The Problem of the Cities

Ever since people began migrating in large numbers from America’s rural areas to its urban areas  in the 19th century, cities have presented unique challenges: sanitation, housing, transportation, education, public safety, and fire protection, to name just a few. Responding to these challenges typically entailed government intervention, the precursor to the Great Society and the modern welfare state.

As Edward Banfield noted in The Unheavenly City (1970), Chicago grew “from a prairie village of 4,470 in 1840 to a metropolis of more than a million in fifty years.”  Industrialization attracted 15 million new residents—including many immigrants from foreign countries—to American cities during the 1880-1900 period alone, and this trend accelerated in the early part of the 20th century.

The rapid growth of urban areas, increased population density, and a massive influx of immigrants—accompanying the explosion of manufacturing and commerce during the Gilded Age—hastened the rise of municipal political machines (such as Tammany Hall in New York City), official corruption, labor unrest, and the demographic diversity that continues to this day. Even though Americans’ standard of living generally improved during industrialization (people moved to the cities for a reason), the Progressive movement was in significant part a response to America’s nascent urban problems.

Progressivism is a legacy that endures, as we know, and for good or ill, urbanization has profoundly affected the American experience. Members of ethnic minorities disproportionately reside in U.S. cities, and their local governments are disproportionately (in fact more or less exclusively) in the hands of the Democratic Party. Cities expend substantial taxpayer resources to try to address poverty, crime, air pollution, congestion, substandard housing, homelessness, and the education of non-English speaking students, all of which are not as prevalent in suburban and rural areas.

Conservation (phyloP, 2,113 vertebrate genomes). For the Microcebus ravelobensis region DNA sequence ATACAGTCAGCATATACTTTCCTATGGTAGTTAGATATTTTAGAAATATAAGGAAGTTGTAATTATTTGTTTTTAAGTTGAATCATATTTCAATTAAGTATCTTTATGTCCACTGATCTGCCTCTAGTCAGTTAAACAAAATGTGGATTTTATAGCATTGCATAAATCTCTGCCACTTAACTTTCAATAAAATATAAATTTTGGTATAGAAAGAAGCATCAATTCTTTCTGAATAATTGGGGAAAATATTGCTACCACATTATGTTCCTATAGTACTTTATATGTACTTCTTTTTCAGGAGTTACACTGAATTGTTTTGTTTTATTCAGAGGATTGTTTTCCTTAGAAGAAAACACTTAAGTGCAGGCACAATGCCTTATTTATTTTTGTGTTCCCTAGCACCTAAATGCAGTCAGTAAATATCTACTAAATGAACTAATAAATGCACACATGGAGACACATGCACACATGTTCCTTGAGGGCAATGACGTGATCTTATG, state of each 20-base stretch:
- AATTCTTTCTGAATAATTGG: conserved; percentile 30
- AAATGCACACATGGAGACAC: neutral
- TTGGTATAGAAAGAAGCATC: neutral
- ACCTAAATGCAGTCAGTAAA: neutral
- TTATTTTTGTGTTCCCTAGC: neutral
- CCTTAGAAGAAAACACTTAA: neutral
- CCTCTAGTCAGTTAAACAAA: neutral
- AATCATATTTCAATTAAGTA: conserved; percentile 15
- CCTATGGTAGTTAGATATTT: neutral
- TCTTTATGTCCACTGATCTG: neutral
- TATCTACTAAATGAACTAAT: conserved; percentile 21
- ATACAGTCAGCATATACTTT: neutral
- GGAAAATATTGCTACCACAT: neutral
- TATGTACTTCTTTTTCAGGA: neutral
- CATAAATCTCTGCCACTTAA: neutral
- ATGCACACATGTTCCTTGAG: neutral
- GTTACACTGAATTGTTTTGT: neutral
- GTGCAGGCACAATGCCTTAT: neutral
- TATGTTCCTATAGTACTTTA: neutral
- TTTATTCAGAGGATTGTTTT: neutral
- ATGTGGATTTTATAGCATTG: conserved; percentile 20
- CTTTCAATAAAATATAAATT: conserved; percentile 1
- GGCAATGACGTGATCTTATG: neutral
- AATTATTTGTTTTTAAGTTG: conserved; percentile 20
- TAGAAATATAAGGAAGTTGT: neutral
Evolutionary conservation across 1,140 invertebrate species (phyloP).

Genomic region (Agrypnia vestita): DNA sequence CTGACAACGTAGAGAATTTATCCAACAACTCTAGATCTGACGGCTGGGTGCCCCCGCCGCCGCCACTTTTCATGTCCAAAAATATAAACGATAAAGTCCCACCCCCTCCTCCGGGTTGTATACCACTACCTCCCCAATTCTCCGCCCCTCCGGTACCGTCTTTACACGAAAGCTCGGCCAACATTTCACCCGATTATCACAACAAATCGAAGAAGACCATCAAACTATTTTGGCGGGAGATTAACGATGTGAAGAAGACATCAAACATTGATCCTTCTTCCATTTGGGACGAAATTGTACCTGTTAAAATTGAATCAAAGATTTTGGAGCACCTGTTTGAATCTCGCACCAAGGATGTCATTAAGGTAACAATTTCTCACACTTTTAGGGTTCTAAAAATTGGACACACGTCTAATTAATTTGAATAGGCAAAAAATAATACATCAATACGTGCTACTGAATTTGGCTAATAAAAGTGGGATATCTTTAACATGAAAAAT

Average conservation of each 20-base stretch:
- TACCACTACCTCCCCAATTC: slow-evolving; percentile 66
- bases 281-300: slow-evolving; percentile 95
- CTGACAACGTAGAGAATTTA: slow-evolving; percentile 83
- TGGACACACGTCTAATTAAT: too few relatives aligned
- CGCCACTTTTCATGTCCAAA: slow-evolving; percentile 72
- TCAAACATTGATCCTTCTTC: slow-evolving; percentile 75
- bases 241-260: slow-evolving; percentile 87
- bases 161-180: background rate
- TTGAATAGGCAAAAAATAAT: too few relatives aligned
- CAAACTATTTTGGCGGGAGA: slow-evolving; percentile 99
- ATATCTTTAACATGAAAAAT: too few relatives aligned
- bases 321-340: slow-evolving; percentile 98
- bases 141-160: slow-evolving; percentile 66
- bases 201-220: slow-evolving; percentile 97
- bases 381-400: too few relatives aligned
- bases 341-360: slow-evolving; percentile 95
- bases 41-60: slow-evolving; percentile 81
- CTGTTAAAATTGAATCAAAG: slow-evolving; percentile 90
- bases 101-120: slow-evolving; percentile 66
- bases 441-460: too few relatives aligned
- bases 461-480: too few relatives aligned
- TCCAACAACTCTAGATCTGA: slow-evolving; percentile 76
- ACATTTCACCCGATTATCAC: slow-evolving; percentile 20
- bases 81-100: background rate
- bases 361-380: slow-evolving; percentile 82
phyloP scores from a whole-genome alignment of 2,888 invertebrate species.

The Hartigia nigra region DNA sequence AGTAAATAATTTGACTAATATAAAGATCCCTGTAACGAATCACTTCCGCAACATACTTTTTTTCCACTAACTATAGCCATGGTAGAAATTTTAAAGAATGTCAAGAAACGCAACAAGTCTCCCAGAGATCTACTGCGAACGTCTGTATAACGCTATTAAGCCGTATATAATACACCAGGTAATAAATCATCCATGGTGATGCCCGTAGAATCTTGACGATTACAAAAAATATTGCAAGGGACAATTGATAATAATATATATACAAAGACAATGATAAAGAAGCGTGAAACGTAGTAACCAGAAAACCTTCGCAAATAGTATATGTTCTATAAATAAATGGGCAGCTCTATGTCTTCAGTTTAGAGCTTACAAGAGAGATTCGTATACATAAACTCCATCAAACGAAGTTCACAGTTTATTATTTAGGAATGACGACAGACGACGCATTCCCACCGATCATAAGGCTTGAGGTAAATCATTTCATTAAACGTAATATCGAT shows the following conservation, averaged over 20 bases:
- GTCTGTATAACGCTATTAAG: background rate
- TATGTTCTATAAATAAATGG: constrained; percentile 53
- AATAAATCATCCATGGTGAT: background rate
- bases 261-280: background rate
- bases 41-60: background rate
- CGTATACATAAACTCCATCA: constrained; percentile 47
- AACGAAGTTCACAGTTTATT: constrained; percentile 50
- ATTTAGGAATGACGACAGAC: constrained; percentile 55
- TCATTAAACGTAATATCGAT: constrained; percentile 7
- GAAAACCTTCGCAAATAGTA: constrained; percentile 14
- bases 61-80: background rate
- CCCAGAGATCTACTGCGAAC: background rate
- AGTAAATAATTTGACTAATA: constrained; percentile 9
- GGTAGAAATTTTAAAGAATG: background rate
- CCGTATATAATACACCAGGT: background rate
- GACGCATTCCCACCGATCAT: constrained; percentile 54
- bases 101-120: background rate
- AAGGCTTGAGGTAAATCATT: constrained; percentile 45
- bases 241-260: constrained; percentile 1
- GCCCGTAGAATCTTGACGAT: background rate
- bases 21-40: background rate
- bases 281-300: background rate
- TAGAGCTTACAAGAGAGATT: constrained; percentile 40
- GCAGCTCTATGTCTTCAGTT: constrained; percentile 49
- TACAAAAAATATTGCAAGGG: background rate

Cities tend to have large numbers of unionized public employees, high (and rising) taxes and debt (including unfunded pension liabilities), and intrusive regulations. For a variety of reasons, urban residents favor liberal policies—and elect liberals to office—to a greater degree than suburban and rural voters. Some major American cities, such as Detroit, have become dysfunctional fiefdoms, forced into bankruptcy.

Proponents of classical liberalism generally favor limited government and free market solutions, but these views do not prevail in most American cities. Even in Texas, the reddest of red states, every major city is governed by a Democratic mayor, and local governments increasingly adopt liberal policies. The city of Denton, for example, banned fracking, a common extraction technique for oil and gas. The city of Austin forbids employers to ask about applicants’ criminal records before extending an offer of employment. The city of Dallas has mandated transgender bathroom access. Green energy mandates, plastic bag bans, “sanctuary city” status, and similar activist measures abound at the local level in the Lone Star State, creating, in the words of Texas Governor Greg Abbott, “a patchwork quilt of bans and rules and regulations that are eroding the Texas model.” Abbott warns that Texas’ cities are “California-izing” the state.

Not just in Texas, but throughout the country, cities are the tail wagging the dog of state government when one considers that localities are literally “political subdivisions” of the 50 states. Because of the Constitution’s Tenth Amendment, states have far more ability to regulate their local governments than the federal government has power over the states. When and how will the states assert such authority to rein in activist cities?